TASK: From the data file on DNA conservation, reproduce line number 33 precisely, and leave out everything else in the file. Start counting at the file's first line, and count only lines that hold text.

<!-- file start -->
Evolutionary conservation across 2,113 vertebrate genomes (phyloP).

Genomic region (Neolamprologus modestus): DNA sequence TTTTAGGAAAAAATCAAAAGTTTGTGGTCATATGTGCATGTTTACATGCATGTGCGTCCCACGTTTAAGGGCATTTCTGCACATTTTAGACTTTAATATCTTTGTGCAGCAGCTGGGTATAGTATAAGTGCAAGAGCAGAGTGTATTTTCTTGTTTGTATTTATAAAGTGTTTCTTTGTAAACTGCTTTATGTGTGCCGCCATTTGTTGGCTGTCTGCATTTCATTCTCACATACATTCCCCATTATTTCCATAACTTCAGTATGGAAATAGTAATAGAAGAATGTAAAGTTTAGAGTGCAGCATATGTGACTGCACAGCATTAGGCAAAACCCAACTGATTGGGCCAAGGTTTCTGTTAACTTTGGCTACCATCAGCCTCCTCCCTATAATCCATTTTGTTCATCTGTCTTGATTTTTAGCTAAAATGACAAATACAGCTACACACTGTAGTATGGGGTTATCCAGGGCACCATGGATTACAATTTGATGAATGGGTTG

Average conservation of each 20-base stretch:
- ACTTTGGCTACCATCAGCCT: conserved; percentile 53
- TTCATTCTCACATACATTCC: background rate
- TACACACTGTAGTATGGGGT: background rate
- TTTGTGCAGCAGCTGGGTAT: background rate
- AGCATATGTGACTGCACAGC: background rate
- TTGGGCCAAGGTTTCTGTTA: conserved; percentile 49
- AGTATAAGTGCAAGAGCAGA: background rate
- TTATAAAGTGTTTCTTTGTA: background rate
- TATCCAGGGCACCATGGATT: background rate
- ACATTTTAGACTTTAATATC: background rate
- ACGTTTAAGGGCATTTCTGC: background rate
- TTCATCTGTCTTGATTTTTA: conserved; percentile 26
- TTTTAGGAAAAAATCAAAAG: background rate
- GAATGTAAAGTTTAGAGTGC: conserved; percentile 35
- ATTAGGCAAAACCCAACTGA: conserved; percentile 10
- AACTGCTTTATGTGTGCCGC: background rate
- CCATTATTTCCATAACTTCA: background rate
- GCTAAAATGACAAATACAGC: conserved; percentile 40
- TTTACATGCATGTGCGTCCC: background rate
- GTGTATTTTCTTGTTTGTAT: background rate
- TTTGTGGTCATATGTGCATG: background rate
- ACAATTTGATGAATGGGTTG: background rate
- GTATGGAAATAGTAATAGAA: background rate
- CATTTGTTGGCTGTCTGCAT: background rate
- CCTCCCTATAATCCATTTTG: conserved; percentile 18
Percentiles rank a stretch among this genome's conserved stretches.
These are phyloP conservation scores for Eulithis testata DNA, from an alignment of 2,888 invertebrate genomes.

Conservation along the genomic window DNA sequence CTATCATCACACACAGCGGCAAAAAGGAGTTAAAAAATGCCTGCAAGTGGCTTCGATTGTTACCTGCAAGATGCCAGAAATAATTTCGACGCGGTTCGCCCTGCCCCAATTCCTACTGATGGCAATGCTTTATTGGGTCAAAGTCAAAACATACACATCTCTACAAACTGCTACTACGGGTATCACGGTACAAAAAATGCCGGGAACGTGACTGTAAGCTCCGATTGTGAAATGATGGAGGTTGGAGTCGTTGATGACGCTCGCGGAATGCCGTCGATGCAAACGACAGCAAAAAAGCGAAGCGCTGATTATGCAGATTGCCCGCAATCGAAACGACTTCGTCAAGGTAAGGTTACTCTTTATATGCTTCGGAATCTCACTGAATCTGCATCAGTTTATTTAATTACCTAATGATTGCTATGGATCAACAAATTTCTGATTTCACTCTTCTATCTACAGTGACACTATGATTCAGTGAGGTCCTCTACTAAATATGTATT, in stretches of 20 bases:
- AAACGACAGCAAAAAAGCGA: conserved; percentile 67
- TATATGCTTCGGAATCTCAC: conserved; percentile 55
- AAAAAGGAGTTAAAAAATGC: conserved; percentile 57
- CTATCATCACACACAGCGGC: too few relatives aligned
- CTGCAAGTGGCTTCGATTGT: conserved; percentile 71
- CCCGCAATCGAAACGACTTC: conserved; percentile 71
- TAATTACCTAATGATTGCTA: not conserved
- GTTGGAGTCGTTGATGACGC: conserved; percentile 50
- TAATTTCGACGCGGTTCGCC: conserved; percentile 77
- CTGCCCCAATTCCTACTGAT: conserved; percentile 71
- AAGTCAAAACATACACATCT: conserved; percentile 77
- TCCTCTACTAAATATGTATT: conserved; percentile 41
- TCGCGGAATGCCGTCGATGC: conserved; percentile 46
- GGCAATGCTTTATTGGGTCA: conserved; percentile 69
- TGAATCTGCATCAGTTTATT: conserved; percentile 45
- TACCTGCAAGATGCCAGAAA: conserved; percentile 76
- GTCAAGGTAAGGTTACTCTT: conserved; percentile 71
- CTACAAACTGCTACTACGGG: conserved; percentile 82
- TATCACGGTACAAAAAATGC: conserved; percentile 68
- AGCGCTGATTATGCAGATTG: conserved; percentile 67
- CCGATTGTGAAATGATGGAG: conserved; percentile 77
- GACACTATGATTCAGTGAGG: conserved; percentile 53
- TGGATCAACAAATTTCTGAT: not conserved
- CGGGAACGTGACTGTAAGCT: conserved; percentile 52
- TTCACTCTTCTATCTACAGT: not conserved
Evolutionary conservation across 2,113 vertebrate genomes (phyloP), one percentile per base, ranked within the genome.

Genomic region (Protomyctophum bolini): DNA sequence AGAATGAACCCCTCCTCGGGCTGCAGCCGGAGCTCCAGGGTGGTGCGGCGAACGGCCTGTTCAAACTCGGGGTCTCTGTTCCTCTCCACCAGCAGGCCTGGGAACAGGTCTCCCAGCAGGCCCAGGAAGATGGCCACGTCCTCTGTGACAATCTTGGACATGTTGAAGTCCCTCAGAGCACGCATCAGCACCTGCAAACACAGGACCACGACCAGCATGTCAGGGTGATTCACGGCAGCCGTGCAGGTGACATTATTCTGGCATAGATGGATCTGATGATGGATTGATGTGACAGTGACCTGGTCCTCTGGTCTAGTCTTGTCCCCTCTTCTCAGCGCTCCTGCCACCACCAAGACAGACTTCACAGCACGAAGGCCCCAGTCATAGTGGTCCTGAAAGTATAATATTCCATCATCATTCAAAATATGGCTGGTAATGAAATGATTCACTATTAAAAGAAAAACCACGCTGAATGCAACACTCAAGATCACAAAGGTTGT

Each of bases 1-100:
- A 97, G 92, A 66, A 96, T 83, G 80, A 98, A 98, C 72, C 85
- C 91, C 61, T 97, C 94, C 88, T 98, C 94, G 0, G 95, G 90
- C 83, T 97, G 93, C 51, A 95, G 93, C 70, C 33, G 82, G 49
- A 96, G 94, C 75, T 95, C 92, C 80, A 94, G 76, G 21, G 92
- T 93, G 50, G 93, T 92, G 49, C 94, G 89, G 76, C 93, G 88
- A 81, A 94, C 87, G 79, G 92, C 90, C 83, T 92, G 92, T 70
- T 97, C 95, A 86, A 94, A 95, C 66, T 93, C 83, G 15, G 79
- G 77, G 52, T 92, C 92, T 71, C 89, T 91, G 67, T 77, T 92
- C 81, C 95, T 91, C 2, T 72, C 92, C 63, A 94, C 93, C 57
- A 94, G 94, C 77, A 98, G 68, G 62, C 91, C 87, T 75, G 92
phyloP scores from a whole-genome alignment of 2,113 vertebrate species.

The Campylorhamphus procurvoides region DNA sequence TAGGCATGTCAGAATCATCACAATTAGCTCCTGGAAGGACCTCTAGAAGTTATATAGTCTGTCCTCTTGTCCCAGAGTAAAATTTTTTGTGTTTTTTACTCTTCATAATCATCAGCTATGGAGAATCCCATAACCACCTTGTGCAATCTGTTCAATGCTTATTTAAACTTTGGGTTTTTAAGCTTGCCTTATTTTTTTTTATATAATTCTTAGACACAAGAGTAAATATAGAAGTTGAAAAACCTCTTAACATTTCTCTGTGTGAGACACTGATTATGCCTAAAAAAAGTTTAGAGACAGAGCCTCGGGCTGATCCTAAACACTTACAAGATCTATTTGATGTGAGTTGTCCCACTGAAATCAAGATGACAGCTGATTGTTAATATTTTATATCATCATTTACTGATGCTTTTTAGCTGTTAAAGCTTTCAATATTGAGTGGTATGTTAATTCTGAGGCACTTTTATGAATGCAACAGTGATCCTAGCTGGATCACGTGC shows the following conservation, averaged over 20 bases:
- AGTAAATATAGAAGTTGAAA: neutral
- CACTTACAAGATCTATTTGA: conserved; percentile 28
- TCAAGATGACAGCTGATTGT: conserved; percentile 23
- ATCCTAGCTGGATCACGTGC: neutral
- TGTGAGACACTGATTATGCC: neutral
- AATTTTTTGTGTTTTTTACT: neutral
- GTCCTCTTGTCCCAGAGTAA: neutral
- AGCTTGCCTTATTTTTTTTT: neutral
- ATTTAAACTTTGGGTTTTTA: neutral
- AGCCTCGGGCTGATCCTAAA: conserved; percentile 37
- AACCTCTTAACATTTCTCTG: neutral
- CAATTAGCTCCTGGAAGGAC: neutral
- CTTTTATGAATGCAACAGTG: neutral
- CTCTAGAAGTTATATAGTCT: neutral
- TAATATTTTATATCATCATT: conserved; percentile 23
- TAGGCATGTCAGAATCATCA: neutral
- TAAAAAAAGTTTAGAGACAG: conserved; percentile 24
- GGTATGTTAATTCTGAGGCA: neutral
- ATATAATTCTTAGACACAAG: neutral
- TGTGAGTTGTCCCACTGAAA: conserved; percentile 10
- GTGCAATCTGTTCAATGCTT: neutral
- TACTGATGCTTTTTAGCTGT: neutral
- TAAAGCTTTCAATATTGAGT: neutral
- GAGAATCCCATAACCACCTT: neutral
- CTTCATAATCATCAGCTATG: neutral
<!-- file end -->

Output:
- TATATGCTTCGGAATCTCAC: conserved; percentile 55